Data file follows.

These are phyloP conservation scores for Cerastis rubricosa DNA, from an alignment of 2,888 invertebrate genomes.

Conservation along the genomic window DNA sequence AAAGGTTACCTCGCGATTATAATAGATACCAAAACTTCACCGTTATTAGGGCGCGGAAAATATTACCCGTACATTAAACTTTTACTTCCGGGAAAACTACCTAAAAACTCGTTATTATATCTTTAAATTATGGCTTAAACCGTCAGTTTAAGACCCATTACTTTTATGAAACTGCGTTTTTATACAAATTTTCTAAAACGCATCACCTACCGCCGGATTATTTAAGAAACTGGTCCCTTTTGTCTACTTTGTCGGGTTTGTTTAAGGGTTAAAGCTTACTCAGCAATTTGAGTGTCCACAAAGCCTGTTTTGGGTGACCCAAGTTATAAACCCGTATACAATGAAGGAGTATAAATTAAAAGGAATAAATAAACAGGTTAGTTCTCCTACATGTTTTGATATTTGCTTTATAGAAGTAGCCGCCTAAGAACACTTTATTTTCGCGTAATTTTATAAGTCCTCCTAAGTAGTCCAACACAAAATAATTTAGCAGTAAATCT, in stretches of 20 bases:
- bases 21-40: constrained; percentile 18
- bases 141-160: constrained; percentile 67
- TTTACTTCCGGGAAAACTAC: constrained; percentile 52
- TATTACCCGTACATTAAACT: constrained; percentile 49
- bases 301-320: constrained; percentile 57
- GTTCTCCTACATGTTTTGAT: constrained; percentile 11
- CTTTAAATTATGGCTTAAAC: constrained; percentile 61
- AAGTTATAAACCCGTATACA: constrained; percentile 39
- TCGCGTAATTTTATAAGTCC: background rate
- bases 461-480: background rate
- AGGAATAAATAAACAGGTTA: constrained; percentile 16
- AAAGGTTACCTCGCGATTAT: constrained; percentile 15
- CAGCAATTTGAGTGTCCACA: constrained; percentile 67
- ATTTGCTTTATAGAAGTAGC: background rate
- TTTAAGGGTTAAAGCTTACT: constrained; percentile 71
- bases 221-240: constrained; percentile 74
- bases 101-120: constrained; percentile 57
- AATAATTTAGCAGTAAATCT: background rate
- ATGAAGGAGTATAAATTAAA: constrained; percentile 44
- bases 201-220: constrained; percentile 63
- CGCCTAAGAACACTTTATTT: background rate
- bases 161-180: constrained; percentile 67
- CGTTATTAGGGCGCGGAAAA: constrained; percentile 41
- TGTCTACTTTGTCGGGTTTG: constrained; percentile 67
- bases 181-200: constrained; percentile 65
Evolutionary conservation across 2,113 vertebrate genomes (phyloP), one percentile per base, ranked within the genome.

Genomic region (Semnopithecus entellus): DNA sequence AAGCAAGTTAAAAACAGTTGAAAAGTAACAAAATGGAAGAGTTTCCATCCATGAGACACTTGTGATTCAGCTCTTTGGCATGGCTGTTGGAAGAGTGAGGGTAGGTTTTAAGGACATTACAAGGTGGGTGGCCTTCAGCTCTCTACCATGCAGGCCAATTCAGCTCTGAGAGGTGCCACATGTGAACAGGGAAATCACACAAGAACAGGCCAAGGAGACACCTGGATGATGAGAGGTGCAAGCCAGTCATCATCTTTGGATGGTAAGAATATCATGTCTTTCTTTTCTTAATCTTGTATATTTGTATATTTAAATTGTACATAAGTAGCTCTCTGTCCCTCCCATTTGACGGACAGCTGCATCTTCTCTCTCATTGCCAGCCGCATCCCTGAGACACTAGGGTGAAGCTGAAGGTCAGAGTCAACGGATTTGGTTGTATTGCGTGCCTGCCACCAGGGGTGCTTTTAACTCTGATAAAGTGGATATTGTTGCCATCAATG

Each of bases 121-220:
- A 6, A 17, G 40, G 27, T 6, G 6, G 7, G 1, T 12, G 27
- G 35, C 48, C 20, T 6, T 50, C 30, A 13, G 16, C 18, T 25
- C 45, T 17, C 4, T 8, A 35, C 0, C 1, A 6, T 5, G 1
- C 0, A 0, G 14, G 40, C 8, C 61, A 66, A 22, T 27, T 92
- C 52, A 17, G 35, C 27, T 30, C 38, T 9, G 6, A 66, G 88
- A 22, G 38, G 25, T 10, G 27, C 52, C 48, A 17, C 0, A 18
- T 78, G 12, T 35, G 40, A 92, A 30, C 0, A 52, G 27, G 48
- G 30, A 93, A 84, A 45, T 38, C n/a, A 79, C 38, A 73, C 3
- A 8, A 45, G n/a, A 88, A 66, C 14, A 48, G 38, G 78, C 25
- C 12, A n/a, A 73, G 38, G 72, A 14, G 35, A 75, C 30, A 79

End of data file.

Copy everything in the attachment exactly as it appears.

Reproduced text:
These are phyloP conservation scores for Cerastis rubricosa DNA, from an alignment of 2,888 invertebrate genomes.

Conservation along the genomic window DNA sequence AAAGGTTACCTCGCGATTATAATAGATACCAAAACTTCACCGTTATTAGGGCGCGGAAAATATTACCCGTACATTAAACTTTTACTTCCGGGAAAACTACCTAAAAACTCGTTATTATATCTTTAAATTATGGCTTAAACCGTCAGTTTAAGACCCATTACTTTTATGAAACTGCGTTTTTATACAAATTTTCTAAAACGCATCACCTACCGCCGGATTATTTAAGAAACTGGTCCCTTTTGTCTACTTTGTCGGGTTTGTTTAAGGGTTAAAGCTTACTCAGCAATTTGAGTGTCCACAAAGCCTGTTTTGGGTGACCCAAGTTATAAACCCGTATACAATGAAGGAGTATAAATTAAAAGGAATAAATAAACAGGTTAGTTCTCCTACATGTTTTGATATTTGCTTTATAGAAGTAGCCGCCTAAGAACACTTTATTTTCGCGTAATTTTATAAGTCCTCCTAAGTAGTCCAACACAAAATAATTTAGCAGTAAATCT, in stretches of 20 bases:
- bases 21-40: constrained; percentile 18
- bases 141-160: constrained; percentile 67
- TTTACTTCCGGGAAAACTAC: constrained; percentile 52
- TATTACCCGTACATTAAACT: constrained; percentile 49
- bases 301-320: constrained; percentile 57
- GTTCTCCTACATGTTTTGAT: constrained; percentile 11
- CTTTAAATTATGGCTTAAAC: constrained; percentile 61
- AAGTTATAAACCCGTATACA: constrained; percentile 39
- TCGCGTAATTTTATAAGTCC: background rate
- bases 461-480: background rate
- AGGAATAAATAAACAGGTTA: constrained; percentile 16
- AAAGGTTACCTCGCGATTAT: constrained; percentile 15
- CAGCAATTTGAGTGTCCACA: constrained; percentile 67
- ATTTGCTTTATAGAAGTAGC: background rate
- TTTAAGGGTTAAAGCTTACT: constrained; percentile 71
- bases 221-240: constrained; percentile 74
- bases 101-120: constrained; percentile 57
- AATAATTTAGCAGTAAATCT: background rate
- ATGAAGGAGTATAAATTAAA: constrained; percentile 44
- bases 201-220: constrained; percentile 63
- CGCCTAAGAACACTTTATTT: background rate
- bases 161-180: constrained; percentile 67
- CGTTATTAGGGCGCGGAAAA: constrained; percentile 41
- TGTCTACTTTGTCGGGTTTG: constrained; percentile 67
- bases 181-200: constrained; percentile 65
Evolutionary conservation across 2,113 vertebrate genomes (phyloP), one percentile per base, ranked within the genome.

Genomic region (Semnopithecus entellus): DNA sequence AAGCAAGTTAAAAACAGTTGAAAAGTAACAAAATGGAAGAGTTTCCATCCATGAGACACTTGTGATTCAGCTCTTTGGCATGGCTGTTGGAAGAGTGAGGGTAGGTTTTAAGGACATTACAAGGTGGGTGGCCTTCAGCTCTCTACCATGCAGGCCAATTCAGCTCTGAGAGGTGCCACATGTGAACAGGGAAATCACACAAGAACAGGCCAAGGAGACACCTGGATGATGAGAGGTGCAAGCCAGTCATCATCTTTGGATGGTAAGAATATCATGTCTTTCTTTTCTTAATCTTGTATATTTGTATATTTAAATTGTACATAAGTAGCTCTCTGTCCCTCCCATTTGACGGACAGCTGCATCTTCTCTCTCATTGCCAGCCGCATCCCTGAGACACTAGGGTGAAGCTGAAGGTCAGAGTCAACGGATTTGGTTGTATTGCGTGCCTGCCACCAGGGGTGCTTTTAACTCTGATAAAGTGGATATTGTTGCCATCAATG

Each of bases 121-220:
- A 6, A 17, G 40, G 27, T 6, G 6, G 7, G 1, T 12, G 27
- G 35, C 48, C 20, T 6, T 50, C 30, A 13, G 16, C 18, T 25
- C 45, T 17, C 4, T 8, A 35, C 0, C 1, A 6, T 5, G 1
- C 0, A 0, G 14, G 40, C 8, C 61, A 66, A 22, T 27, T 92
- C 52, A 17, G 35, C 27, T 30, C 38, T 9, G 6, A 66, G 88
- A 22, G 38, G 25, T 10, G 27, C 52, C 48, A 17, C 0, A 18
- T 78, G 12, T 35, G 40, A 92, A 30, C 0, A 52, G 27, G 48
- G 30, A 93, A 84, A 45, T 38, C n/a, A 79, C 38, A 73, C 3
- A 8, A 45, G n/a, A 88, A 66, C 14, A 48, G 38, G 78, C 25
- C 12, A n/a, A 73, G 38, G 72, A 14, G 35, A 75, C 30, A 79